Inviting Spaces, Improved Services
By the time students return to campus this fall, much of the structural and some of the cosmetic work in the LARC will be complete. The main entrance will move to the Northwest corner of the building and will be at ground-level, improving accessibility over the previous split-level entry. Eventually, a new elevator will be installed, so that all floors of the library will be easily accessible.
“The first floor will be the noisy section of the library,” explains Sikes, pointing out where an IT Helpdesk will be as well as collaborative workspaces for larger student groups.
The second floor will be a medium-level noise zone for peer tutoring, small group collaboration, and classroom space. Where once stood rows and rows of bookshelves will now be mostly open, modular space that can be easily configured for different uses. A new writing and research lab will also be housed on the second floor, where students can find assistance from staff, faculty, and trained student mentors on crafting essays and research papers. “We want this to be a resource for all students,” explained Hawley, who will oversee the lab, tutoring services, and developmental classes (pre-100 level classes for students who require extra support in reading and math) as Director of the Teaching and Learning Commons. Since most classes have a writing requirement of some kind, a writing and research lab “is a way to open the door for all students into the different services we will have available,” said Hawley.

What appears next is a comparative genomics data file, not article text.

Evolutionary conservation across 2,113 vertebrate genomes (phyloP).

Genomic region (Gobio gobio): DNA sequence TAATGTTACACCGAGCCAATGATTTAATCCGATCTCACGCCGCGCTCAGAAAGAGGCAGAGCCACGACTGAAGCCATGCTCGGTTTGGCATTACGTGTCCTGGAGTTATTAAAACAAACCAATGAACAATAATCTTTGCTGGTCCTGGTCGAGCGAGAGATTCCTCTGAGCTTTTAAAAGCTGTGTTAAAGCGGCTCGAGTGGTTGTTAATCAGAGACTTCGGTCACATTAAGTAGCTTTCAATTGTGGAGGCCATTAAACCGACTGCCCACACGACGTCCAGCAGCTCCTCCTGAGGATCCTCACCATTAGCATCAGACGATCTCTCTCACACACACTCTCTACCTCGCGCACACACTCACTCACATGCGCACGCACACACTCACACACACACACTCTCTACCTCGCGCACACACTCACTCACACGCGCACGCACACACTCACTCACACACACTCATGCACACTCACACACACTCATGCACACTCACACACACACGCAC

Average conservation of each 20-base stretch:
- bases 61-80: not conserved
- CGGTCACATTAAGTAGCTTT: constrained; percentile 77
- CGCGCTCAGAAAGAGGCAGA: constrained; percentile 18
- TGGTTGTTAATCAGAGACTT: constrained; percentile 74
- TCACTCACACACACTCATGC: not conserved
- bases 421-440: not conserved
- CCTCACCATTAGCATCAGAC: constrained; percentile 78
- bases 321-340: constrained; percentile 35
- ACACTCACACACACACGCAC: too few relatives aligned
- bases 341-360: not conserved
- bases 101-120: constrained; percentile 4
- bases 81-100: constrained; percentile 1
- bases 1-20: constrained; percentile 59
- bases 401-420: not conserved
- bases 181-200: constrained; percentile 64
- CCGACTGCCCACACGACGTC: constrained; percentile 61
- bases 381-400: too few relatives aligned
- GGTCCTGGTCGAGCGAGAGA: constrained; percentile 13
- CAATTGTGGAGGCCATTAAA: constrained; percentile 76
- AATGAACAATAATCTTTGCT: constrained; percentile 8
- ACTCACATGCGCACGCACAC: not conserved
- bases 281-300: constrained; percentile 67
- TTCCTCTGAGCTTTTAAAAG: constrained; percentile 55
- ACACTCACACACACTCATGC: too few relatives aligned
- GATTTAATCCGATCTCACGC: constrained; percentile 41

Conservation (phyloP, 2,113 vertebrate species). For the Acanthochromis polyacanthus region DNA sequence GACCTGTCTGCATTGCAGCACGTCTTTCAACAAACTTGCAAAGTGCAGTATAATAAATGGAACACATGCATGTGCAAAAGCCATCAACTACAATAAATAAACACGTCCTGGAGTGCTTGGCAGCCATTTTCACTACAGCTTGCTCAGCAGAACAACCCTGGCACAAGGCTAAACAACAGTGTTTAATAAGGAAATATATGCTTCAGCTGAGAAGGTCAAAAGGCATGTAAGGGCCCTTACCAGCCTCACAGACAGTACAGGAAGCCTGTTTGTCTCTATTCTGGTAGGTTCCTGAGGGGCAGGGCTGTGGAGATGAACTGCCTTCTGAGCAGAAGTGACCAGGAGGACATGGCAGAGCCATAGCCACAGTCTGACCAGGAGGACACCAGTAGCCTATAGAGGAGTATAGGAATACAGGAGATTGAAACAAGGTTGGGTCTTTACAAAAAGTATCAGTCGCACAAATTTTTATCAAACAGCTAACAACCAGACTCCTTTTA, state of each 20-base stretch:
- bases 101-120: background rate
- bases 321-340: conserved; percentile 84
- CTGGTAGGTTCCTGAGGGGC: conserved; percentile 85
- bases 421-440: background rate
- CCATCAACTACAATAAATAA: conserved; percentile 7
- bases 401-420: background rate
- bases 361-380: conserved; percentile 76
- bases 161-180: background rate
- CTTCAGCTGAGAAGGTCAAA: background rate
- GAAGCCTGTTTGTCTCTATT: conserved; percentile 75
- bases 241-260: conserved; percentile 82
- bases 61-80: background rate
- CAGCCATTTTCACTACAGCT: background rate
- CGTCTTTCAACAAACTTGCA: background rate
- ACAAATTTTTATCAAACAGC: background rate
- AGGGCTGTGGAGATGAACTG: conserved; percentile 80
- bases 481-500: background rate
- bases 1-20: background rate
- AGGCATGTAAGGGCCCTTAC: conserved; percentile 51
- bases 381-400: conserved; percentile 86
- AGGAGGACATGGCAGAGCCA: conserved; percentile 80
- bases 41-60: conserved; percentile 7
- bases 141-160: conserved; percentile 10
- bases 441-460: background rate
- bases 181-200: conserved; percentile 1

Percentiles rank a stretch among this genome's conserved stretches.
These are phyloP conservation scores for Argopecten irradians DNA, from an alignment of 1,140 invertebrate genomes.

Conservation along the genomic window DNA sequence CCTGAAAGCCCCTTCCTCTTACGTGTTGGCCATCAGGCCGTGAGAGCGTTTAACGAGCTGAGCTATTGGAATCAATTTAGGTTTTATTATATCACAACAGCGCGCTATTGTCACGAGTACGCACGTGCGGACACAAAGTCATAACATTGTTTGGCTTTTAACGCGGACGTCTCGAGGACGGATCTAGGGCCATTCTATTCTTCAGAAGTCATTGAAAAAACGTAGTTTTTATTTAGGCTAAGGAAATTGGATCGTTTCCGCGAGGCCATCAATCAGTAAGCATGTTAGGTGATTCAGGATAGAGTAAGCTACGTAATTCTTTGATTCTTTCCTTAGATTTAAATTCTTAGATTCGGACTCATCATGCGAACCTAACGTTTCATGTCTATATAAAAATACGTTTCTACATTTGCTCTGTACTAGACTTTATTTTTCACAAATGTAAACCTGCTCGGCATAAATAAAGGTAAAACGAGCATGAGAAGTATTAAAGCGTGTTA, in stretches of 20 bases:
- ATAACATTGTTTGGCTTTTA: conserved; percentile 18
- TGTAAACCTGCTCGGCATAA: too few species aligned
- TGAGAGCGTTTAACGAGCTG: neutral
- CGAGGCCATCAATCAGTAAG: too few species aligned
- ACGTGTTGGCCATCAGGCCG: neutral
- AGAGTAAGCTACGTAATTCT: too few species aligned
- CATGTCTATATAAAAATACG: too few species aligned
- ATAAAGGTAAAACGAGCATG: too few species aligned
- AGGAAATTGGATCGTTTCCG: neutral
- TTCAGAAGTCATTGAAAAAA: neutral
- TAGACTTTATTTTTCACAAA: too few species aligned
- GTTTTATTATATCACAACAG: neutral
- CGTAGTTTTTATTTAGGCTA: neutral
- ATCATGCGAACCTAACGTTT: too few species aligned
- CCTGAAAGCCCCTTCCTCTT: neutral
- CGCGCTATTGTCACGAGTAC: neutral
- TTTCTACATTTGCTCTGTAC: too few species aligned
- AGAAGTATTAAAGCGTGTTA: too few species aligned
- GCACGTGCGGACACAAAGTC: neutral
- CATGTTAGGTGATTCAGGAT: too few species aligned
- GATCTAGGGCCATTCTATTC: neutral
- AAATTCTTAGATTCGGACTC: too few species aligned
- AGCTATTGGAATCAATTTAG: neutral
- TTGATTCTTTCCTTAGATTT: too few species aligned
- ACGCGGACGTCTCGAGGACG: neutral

The second floor will also house a maker-space, with resources such as die-cut machine, laminator, 3-D printer, and other equipment and tools students may need for class projects.
The lower level of the building will be the quiet zone, housing books and a computer lab/testing center. Faculty members were involved in selecting the volumes that remain in the library collection, making sure that the most relevant works are still available for student research. At the heart of the collection are religion and philosophy materials, as less of this content is available via digital sources and is often accessed by students in their core curriculum Bible classes. Archive materials previously located in the lower level have been relocated to Hulitt Hall.